BAD GIRLS THROUGHOUT HISTORY by Ann Shen

If I imagine my book tastes as a pie chart, “badass historical women” would be a pretty big slice (a fact that probably won’t come as a surprise to many regular readers). From the time I was a child devouring the Royal Diaries series to the undergraduate thesis I wrote on Joan of Arc, I have always been captivated by the women who have made their mark on our cultural landscape, often by defying norms and expectations placed upon them. So when I heard about this book, I knew it would be something I would like, and I was right. Bad Girls Throughout History: 100 Remarkable Women Who Changed the World by Ann Shen provides great introductions to some of history’s most notable rule-breakers, but of course, the fantastic illustrations that accompany the essays make the book a complete delight to look at, and the combination of these elements made for a perfect way to pass an afternoon on a porch.

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Bad Girls Throughout History takes the reader, well, throughout history, spanning centuries and cultures to highlight 100 women who, in myriad ways, left an impact on their society that resounds into our own. Shen is upfront in her introduction to the book that her list is certainly not exhaustive, but I found it to be an interesting variety. Some of the women were pioneers of science and exploration; others were groundbreaking artists. Still others were fearsome pirates and ruthless outlaws. Shen has not created a list of perfect role models, and the women found within these pages would not fit seamlessly into a Disney Princess lineup. I liked that the book included figures a little too intense for me to have learned about in school; I even read about some women that I had never heard about before. The list sometimes skews a little heavily towards entertainers, but I didn’t think this was a problem. The choices were always interesting and surprising with each turn of the page, and I really enjoyed getting a glimpse into the lives of women that I’m now excited to learn even more about (luckily, Shen included a detailed bibliography in the back of the book to encourage exactly that).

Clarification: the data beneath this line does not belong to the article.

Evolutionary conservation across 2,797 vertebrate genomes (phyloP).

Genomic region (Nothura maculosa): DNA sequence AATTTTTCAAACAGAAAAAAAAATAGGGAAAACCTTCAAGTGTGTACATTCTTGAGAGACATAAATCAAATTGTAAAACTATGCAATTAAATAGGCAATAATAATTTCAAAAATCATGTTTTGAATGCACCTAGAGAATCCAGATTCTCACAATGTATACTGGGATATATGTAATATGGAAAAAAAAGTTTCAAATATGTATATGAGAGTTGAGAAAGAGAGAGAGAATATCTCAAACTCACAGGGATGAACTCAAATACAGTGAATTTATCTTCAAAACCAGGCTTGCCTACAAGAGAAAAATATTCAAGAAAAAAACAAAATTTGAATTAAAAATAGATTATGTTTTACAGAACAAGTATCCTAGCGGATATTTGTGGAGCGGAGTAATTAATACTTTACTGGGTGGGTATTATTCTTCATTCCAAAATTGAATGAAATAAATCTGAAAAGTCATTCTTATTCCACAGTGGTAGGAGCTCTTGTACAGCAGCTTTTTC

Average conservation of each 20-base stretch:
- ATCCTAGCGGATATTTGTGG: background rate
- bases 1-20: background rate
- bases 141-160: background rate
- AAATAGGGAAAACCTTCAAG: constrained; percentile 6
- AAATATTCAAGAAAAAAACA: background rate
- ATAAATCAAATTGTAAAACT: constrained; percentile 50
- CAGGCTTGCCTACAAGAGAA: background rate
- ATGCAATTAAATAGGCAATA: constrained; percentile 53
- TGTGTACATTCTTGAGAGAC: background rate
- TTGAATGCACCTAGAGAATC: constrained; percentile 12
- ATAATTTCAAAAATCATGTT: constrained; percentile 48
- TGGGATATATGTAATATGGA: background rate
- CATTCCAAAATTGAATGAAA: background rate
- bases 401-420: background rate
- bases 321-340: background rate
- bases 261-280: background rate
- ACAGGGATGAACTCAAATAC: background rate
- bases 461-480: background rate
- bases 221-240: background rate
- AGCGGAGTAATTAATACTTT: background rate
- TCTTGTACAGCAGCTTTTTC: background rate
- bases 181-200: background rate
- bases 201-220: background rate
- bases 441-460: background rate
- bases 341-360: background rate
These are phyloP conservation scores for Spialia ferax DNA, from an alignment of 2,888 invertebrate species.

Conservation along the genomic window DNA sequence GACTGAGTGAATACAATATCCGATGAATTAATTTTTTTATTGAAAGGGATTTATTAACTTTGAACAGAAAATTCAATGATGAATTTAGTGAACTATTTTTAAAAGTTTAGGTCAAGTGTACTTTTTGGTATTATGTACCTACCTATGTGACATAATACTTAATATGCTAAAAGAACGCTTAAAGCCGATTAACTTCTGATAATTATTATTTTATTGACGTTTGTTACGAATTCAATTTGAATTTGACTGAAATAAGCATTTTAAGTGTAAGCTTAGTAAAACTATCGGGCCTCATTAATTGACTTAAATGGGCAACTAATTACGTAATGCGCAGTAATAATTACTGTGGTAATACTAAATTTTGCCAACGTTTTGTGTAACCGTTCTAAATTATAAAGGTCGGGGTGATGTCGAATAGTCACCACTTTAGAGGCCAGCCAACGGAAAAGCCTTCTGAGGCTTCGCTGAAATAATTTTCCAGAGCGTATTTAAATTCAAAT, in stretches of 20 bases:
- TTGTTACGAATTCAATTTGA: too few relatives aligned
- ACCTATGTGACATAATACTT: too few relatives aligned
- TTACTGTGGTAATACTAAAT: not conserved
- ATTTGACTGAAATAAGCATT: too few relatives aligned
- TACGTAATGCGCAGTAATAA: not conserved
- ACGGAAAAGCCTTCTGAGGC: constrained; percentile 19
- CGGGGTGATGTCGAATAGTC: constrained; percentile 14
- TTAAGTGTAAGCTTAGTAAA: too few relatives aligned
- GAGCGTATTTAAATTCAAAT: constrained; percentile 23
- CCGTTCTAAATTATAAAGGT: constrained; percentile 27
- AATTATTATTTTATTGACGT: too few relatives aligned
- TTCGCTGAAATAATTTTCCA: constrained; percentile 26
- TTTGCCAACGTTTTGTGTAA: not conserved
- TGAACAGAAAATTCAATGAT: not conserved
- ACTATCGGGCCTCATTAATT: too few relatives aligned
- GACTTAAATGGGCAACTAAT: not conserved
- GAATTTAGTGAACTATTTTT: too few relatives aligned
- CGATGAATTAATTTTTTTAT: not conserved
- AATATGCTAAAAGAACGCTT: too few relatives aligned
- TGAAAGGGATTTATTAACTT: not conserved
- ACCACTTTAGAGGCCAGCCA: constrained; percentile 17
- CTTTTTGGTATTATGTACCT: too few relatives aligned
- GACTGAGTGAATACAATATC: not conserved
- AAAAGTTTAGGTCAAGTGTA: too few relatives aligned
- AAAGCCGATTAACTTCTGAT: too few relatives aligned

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I’d be lying if I didn’t say that the first thing that grabbed my attention about this book was the beautiful illustrations, and they are definitely as much of a draw as the essays. Shen’s art style is distinctive and pleasing, and this is a perfect book to flip through and linger over. It’s both comforting and a little sobering to thumb through the pages, to see how far we’ve come and how far we have yet to go. It didn’t make me want to become a pirate, but it did make me want to work to defy expectations in my own life.

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